The massive solar twists, known as Alfvén waves, were discovered in the lower atmosphere with the Swedish Solar Telescope in the Canary Islands by scientists from Queen's University Belfast, the University of Sheffield and California State University Northridge.
The existence of purely magnetic waves in highly magnetized environments was first proposed by Hannes Alfvén in 1942, who received a Nobel Prize for his work in this area of research.
Alfvén waves. Credit: QUB
The increase in solar temperature from approximately 6000 degrees on the visible surface of the Sun (photosphere) to well over a million degrees in the higher overlaying solar corona, has remained at the forefront of astrophysical research for over half a century. The new observations reveal the process behind this phenomenon, whereby these unique magnetic oscillations spread upward from the solar surface to the Sun's corona with an average speed of over 20km per second, carrying enough energy to heat the plasma to well over a few million degrees.
Prof. Mathioudakis, the leader of the Queen's University Belfast Solar Group, said, "Understanding solar activity and its influence on the Earth's climate is of paramount importance for human kind. The Sun is not as quiet as many people think. The solar corona, visible from Earth only during a total solar eclipse, is a very dynamic environment which can erupt suddenly, releasing more energy than 10 billion atomic bombs. Our study makes a major advancement in the understanding of how the million-degree corona manages to achieve this feat."
Alfvén waves are caused by the twisting of structures in the Sun's atmosphere and can be detected by the periodic velocity signals emitted. The Alfvén waves detected in this study were found to be associated with a large magnetic field concentration on the surface of the Sun, approximately twice the size of the British Isles. These strong magnetic fields manifest as bright features, often with lifetimes exceeding one hour. The Swedish Solar Telescope is the largest solar telescope in Europe and produces some of the sharpest images currently available. Bearing in mind that the Sun is 150 million kilometres away, the measurements carried out are equivalent to reading the time on Big Ben in London from Tokyo.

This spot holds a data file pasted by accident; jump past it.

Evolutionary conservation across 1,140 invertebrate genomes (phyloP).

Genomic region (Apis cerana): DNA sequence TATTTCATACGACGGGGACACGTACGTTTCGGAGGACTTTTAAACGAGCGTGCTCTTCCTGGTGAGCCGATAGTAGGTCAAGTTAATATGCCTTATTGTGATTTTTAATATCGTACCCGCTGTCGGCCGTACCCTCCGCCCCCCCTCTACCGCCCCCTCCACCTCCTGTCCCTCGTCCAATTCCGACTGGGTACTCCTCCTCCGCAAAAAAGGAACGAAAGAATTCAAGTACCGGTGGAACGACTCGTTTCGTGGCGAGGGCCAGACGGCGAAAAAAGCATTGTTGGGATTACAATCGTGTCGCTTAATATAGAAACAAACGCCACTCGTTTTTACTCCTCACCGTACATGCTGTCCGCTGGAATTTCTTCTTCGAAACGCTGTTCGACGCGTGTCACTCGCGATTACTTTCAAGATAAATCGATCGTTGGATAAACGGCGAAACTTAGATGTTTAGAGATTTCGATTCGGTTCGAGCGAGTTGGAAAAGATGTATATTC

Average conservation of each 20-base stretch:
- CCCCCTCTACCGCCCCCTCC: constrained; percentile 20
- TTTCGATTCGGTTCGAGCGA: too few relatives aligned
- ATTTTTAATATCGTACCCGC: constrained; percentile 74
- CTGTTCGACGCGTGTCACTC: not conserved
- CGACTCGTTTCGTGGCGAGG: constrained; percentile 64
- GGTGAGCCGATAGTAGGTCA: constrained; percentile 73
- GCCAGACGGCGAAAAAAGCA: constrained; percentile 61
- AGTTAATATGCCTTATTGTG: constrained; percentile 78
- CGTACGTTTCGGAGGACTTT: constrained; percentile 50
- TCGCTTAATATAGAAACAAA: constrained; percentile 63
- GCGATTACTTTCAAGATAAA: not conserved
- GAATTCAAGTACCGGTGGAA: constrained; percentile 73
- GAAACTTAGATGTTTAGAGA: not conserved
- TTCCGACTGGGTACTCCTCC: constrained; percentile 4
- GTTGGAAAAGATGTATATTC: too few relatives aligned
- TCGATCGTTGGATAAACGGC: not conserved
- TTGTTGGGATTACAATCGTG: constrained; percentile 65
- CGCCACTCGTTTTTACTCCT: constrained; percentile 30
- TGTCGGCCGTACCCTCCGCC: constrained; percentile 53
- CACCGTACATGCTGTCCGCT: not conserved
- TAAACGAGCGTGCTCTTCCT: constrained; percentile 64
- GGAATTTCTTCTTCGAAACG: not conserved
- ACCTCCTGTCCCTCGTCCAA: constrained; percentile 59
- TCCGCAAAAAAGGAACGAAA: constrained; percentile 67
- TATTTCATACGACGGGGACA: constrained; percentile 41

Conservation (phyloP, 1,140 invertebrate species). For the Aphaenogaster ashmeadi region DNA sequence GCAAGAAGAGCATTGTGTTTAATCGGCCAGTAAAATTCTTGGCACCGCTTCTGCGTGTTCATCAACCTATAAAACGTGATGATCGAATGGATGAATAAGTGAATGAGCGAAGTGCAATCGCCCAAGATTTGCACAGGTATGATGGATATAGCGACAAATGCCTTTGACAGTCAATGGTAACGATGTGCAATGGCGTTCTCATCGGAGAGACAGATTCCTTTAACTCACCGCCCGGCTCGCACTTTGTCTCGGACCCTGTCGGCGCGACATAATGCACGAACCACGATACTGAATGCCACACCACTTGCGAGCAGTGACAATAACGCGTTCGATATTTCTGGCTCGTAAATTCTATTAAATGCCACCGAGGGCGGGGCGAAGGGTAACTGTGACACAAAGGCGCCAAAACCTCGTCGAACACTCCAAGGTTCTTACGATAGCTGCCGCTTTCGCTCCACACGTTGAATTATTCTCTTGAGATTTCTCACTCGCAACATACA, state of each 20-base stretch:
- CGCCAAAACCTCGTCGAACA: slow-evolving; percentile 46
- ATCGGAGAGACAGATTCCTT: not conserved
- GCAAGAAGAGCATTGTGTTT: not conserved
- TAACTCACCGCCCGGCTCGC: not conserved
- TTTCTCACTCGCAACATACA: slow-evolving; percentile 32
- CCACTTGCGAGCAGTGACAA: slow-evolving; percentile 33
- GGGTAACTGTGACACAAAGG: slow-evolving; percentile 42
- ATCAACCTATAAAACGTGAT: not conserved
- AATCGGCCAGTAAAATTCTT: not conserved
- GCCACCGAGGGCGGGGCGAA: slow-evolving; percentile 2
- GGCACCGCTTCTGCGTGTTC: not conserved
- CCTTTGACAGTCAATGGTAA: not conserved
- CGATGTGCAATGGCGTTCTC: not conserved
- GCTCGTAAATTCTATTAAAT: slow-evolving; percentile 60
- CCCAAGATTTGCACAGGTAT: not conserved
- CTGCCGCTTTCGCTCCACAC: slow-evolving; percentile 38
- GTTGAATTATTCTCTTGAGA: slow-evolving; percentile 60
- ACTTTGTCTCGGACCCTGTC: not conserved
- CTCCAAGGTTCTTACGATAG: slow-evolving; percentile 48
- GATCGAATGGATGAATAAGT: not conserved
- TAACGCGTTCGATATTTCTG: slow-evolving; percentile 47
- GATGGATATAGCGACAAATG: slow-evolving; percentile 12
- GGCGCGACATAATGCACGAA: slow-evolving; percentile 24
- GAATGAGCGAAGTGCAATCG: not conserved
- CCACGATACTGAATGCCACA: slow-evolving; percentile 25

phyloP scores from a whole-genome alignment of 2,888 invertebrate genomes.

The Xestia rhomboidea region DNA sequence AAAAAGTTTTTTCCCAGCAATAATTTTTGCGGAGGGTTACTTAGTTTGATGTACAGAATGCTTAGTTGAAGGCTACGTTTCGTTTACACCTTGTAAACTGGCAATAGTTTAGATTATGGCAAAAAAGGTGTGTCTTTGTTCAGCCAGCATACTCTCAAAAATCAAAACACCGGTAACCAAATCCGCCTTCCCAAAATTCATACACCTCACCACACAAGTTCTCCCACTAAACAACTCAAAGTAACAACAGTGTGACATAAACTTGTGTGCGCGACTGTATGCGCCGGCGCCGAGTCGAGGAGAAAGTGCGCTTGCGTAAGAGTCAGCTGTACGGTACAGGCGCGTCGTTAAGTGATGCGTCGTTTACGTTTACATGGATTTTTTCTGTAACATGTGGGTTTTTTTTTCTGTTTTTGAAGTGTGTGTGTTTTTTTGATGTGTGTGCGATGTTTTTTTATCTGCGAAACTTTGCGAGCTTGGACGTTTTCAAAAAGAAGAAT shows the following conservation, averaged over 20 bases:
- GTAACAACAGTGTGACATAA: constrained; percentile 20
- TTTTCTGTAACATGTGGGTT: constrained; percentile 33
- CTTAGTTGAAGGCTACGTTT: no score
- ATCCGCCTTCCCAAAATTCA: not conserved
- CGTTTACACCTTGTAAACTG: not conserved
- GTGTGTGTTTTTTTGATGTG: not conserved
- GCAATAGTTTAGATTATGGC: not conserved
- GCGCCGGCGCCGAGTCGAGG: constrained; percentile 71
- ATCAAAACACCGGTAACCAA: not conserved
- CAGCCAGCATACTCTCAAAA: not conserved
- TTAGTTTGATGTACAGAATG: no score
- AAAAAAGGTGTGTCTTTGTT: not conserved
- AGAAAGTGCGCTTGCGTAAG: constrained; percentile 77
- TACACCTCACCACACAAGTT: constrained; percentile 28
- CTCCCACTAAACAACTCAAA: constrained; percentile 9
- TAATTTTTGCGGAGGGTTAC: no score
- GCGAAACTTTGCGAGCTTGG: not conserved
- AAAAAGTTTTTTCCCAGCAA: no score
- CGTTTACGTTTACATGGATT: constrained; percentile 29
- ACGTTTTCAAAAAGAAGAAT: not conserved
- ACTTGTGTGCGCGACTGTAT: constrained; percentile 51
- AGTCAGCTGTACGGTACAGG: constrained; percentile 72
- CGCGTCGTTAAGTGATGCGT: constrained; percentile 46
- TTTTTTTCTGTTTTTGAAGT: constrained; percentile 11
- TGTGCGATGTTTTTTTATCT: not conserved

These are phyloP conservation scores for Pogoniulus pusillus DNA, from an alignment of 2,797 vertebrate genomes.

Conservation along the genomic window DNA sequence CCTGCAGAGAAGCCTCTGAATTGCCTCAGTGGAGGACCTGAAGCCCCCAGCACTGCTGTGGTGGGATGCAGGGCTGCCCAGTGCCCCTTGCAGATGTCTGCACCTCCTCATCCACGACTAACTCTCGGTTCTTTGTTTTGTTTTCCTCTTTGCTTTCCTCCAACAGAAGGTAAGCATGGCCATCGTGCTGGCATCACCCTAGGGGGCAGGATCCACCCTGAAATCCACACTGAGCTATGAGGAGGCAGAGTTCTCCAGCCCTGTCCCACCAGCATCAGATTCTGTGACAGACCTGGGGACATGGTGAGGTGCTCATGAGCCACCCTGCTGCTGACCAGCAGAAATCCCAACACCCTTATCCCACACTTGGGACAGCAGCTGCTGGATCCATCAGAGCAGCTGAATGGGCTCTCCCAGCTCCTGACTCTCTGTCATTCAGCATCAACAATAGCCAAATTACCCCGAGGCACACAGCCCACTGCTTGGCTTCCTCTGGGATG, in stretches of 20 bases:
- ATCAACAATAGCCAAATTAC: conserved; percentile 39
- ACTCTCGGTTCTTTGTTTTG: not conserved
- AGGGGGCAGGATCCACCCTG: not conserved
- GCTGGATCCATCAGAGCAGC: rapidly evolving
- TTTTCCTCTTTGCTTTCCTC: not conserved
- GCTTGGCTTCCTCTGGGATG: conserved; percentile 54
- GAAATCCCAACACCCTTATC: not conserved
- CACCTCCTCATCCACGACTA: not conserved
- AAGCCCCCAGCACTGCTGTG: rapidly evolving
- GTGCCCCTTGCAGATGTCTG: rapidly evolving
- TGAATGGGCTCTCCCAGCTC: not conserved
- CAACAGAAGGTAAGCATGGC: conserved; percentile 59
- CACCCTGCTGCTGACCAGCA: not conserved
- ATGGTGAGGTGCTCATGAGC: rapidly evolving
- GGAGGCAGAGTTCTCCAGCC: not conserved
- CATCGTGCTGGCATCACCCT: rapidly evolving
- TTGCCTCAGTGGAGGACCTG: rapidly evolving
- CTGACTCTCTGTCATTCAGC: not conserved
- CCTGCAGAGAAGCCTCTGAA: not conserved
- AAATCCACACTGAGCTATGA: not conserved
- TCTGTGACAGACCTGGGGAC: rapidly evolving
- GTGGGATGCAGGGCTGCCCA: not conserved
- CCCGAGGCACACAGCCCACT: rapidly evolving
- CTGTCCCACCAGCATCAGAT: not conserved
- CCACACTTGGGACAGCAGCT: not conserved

Dr. David Jess, from Queen's University Belfast and lead author of the Science paper, said, "Often, waves can be visualized by the rippling of water when a stone is dropped into a pond, or by the motions of a guitar string when plucked. However, Alfvén waves cannot be seen so easily. In fact, they are completely invisible to the naked eye. Only by examining the motions of structures and their corresponding velocities in the Sun's turbulent atmosphere could we find, for the first time, the presence of these elusive Alfvén waves."
Prof. Erdélyi, Head of the Solar Physics and Space Plasma Research Centre (SP2RC), who lead the theoretical interpretation of Alfvén waves, added, "The heat was on to find evidence for the existence of Alfvén waves. International space agencies have invested considerable resources trying to find purely magnetic oscillations of plasmas in space, particularly in the Sun. These waves, once detected, can be used to determine the physical conditions in the invisible regions of the Sun and other stars, through the technique of magneto-seismology. It was a real thrilling experience to interpret the data found by my colleagues at Queen's University."
Professor Keith Mason, CEO of the Science and technology Facilities Council (STFC), said, "These are extremely interesting results. Understanding the processes of our Sun is incredibly important as it provides the energy which allows life to exist on Earth and can affect our planet in many different ways. This new finding of magnetic waves in the Sun's lower atmosphere brings us closer to understanding its complex workings and its future effects on the Earth's atmosphere."
The work is funded by the Science and Technology Facilities Council (STFC).